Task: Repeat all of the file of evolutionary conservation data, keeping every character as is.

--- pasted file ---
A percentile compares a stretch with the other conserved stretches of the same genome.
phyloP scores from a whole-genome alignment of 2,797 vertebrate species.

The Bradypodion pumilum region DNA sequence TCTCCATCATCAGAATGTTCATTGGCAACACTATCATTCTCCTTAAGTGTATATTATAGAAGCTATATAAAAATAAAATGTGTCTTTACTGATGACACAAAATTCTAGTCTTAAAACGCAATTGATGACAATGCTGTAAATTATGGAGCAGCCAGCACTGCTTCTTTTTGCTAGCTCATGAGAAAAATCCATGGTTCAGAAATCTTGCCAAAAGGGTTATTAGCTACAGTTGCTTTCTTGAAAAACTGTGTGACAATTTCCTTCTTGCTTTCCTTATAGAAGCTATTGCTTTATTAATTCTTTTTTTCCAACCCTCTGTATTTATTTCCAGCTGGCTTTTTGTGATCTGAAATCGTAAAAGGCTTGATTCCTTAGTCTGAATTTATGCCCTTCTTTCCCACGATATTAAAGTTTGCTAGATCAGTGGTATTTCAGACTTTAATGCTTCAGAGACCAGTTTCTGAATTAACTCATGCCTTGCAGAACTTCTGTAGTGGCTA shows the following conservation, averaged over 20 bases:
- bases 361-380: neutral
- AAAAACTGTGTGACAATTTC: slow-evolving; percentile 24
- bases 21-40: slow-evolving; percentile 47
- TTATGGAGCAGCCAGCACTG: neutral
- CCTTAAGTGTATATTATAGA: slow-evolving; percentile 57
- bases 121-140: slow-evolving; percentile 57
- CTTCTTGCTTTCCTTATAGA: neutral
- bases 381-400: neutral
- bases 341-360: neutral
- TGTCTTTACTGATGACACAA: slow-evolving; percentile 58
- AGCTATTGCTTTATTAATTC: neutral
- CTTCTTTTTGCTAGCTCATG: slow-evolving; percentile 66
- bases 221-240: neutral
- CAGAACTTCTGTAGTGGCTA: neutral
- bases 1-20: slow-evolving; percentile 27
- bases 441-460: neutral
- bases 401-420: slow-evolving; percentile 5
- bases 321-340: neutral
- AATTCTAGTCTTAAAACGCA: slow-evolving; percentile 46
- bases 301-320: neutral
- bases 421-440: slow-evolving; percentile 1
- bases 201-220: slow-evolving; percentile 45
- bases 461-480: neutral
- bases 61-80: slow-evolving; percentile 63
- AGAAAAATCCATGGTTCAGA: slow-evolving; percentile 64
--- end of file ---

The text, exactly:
A percentile compares a stretch with the other conserved stretches of the same genome.
phyloP scores from a whole-genome alignment of 2,797 vertebrate species.

The Bradypodion pumilum region DNA sequence TCTCCATCATCAGAATGTTCATTGGCAACACTATCATTCTCCTTAAGTGTATATTATAGAAGCTATATAAAAATAAAATGTGTCTTTACTGATGACACAAAATTCTAGTCTTAAAACGCAATTGATGACAATGCTGTAAATTATGGAGCAGCCAGCACTGCTTCTTTTTGCTAGCTCATGAGAAAAATCCATGGTTCAGAAATCTTGCCAAAAGGGTTATTAGCTACAGTTGCTTTCTTGAAAAACTGTGTGACAATTTCCTTCTTGCTTTCCTTATAGAAGCTATTGCTTTATTAATTCTTTTTTTCCAACCCTCTGTATTTATTTCCAGCTGGCTTTTTGTGATCTGAAATCGTAAAAGGCTTGATTCCTTAGTCTGAATTTATGCCCTTCTTTCCCACGATATTAAAGTTTGCTAGATCAGTGGTATTTCAGACTTTAATGCTTCAGAGACCAGTTTCTGAATTAACTCATGCCTTGCAGAACTTCTGTAGTGGCTA shows the following conservation, averaged over 20 bases:
- bases 361-380: neutral
- AAAAACTGTGTGACAATTTC: slow-evolving; percentile 24
- bases 21-40: slow-evolving; percentile 47
- TTATGGAGCAGCCAGCACTG: neutral
- CCTTAAGTGTATATTATAGA: slow-evolving; percentile 57
- bases 121-140: slow-evolving; percentile 57
- CTTCTTGCTTTCCTTATAGA: neutral
- bases 381-400: neutral
- bases 341-360: neutral
- TGTCTTTACTGATGACACAA: slow-evolving; percentile 58
- AGCTATTGCTTTATTAATTC: neutral
- CTTCTTTTTGCTAGCTCATG: slow-evolving; percentile 66
- bases 221-240: neutral
- CAGAACTTCTGTAGTGGCTA: neutral
- bases 1-20: slow-evolving; percentile 27
- bases 441-460: neutral
- bases 401-420: slow-evolving; percentile 5
- bases 321-340: neutral
- AATTCTAGTCTTAAAACGCA: slow-evolving; percentile 46
- bases 301-320: neutral
- bases 421-440: slow-evolving; percentile 1
- bases 201-220: slow-evolving; percentile 45
- bases 461-480: neutral
- bases 61-80: slow-evolving; percentile 63
- AGAAAAATCCATGGTTCAGA: slow-evolving; percentile 64